Step 3: Dipped and done.
Wood will breathe moisture in and out until it has reached equilibrium with the ambient moisture level of the area it's kept in, this can take years after the wood has become seasoned enough to work with. I plan to make tool handles with this stuff, so I'll season the wood at the draughty end of the room where I keep my tools.
Other cool timber to look out for includes...
" Sumac which glows green under a blacklight!
" Ivy, which if it's from an ancient specimen is extremely hard and turns like plastic - very smooth to
" Rose, a shame to see any ancient roses getting dug up, but if you can get hold of the bole and
base stem of an old rose bush, depending on the condition, you'll have some interesting grain.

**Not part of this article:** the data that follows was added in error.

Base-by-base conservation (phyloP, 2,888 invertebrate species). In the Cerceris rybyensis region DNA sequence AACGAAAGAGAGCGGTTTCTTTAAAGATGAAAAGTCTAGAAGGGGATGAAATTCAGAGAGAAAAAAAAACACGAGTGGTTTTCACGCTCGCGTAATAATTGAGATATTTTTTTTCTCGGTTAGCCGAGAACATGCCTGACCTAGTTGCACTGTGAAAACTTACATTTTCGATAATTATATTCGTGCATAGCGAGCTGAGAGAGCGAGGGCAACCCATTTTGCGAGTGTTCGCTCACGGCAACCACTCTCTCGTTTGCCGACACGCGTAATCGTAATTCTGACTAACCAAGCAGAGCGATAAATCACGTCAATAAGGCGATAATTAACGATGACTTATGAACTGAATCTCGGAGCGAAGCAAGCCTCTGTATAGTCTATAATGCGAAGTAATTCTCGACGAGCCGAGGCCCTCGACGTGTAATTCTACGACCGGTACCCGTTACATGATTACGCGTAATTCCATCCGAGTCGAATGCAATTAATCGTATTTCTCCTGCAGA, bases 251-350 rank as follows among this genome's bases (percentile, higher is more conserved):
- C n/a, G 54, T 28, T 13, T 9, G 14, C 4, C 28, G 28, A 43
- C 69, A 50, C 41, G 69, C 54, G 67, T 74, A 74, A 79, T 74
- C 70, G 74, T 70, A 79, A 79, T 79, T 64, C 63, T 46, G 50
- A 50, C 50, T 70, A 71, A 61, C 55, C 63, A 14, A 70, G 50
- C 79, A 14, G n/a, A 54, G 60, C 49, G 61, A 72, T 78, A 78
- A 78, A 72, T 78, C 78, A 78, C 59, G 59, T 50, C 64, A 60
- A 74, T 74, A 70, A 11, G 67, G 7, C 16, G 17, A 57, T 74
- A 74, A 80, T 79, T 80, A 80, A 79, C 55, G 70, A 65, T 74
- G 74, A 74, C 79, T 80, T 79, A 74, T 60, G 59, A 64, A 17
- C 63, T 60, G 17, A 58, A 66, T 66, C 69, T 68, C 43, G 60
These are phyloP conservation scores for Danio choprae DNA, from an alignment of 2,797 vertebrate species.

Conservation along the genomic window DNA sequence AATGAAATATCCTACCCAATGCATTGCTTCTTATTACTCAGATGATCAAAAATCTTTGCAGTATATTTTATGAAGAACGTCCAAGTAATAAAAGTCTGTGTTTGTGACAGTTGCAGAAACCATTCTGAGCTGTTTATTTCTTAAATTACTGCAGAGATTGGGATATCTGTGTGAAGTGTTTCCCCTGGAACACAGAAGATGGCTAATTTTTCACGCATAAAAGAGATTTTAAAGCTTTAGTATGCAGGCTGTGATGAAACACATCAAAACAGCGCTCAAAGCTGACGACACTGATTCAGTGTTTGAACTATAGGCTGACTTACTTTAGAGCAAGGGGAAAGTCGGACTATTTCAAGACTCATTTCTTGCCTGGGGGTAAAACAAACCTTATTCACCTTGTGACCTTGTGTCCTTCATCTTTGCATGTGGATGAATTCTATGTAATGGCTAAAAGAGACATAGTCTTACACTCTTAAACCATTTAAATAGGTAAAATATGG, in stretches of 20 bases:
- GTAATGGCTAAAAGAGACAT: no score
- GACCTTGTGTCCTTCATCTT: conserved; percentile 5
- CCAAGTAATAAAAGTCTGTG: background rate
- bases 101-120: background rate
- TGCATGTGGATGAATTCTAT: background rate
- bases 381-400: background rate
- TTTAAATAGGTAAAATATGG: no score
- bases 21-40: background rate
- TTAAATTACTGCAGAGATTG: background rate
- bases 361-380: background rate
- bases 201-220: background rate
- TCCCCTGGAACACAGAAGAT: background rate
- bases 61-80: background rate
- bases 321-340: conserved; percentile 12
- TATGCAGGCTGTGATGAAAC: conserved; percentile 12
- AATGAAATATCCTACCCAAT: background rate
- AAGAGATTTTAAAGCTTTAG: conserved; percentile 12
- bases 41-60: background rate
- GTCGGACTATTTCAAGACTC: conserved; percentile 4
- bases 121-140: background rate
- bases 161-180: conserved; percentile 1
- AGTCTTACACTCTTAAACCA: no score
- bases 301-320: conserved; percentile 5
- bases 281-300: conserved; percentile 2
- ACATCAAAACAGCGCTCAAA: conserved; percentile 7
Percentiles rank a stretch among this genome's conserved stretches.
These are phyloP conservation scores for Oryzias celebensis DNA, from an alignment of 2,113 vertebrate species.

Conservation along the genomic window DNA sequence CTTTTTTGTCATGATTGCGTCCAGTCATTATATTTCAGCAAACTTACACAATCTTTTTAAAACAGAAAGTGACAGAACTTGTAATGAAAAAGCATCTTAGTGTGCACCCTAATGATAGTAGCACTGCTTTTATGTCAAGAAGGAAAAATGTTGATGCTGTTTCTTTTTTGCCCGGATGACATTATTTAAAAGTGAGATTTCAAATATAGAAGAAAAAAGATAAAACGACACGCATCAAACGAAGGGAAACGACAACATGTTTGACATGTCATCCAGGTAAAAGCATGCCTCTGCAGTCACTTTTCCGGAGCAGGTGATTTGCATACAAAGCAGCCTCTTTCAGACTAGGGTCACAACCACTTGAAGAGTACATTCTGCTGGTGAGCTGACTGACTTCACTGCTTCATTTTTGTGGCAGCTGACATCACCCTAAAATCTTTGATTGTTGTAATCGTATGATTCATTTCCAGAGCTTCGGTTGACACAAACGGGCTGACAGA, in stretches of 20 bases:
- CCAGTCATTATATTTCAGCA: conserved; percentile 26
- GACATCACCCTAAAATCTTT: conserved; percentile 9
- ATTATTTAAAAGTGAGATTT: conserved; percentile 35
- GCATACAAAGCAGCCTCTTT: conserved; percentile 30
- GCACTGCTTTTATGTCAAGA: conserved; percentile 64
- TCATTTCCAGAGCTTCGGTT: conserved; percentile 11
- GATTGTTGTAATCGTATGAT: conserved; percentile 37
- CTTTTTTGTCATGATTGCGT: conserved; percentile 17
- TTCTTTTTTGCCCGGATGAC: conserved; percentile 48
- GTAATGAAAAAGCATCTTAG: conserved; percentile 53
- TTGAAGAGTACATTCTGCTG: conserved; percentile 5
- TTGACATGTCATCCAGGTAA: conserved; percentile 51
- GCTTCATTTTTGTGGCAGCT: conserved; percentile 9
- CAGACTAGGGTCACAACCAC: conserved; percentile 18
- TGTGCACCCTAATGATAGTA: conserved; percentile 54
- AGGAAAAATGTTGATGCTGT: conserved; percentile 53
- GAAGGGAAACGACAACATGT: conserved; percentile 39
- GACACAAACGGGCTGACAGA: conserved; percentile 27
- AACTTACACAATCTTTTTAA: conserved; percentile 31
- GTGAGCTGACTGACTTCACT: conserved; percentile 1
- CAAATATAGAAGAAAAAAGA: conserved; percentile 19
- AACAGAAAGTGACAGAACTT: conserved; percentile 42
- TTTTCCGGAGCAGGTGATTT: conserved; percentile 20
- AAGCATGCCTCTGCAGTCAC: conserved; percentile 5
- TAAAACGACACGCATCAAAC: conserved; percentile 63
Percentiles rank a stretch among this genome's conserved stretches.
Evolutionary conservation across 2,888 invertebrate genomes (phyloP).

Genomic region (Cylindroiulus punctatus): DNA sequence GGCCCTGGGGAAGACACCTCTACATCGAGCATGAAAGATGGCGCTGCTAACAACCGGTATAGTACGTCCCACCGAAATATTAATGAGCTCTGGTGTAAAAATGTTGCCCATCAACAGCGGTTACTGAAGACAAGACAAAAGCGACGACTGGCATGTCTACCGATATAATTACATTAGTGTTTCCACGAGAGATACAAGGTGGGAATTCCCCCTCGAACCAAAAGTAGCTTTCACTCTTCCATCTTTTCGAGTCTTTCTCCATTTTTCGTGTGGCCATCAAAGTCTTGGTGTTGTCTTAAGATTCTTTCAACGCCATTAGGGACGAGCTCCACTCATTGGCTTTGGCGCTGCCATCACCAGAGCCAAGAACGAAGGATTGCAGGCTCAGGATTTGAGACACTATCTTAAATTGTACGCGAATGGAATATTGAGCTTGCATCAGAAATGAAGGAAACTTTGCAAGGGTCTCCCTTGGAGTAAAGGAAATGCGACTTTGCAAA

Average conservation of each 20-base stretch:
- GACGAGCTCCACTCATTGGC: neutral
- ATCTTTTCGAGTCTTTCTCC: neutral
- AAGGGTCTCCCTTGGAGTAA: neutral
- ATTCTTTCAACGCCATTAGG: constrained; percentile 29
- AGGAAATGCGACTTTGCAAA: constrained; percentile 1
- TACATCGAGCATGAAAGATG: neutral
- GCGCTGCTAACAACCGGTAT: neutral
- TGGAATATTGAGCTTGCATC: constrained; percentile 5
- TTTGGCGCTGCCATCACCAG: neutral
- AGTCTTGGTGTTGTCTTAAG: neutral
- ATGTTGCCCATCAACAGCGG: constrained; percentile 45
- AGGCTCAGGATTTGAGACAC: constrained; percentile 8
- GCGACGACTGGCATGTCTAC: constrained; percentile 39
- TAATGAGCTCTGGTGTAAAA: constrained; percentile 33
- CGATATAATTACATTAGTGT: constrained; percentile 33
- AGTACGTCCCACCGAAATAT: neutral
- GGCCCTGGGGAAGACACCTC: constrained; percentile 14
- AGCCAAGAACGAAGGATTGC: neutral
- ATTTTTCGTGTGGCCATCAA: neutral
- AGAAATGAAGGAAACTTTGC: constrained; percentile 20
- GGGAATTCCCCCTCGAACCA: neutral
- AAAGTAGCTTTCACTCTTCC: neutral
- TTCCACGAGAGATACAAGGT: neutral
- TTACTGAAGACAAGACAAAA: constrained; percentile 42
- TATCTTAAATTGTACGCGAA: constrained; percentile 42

Again with the grain, fruit trees are usually one variety grafted onto the rootstock of another, if you can get hold of the root ball of a mature tree you'll have some burrs and grain effects.
And of course by treating the choice bits as timber and not firewood you're taking a bit out of the carbon cycle.
Shameless plug - I'm entering this 'ibble for the Gardening contest, please give it your vote :)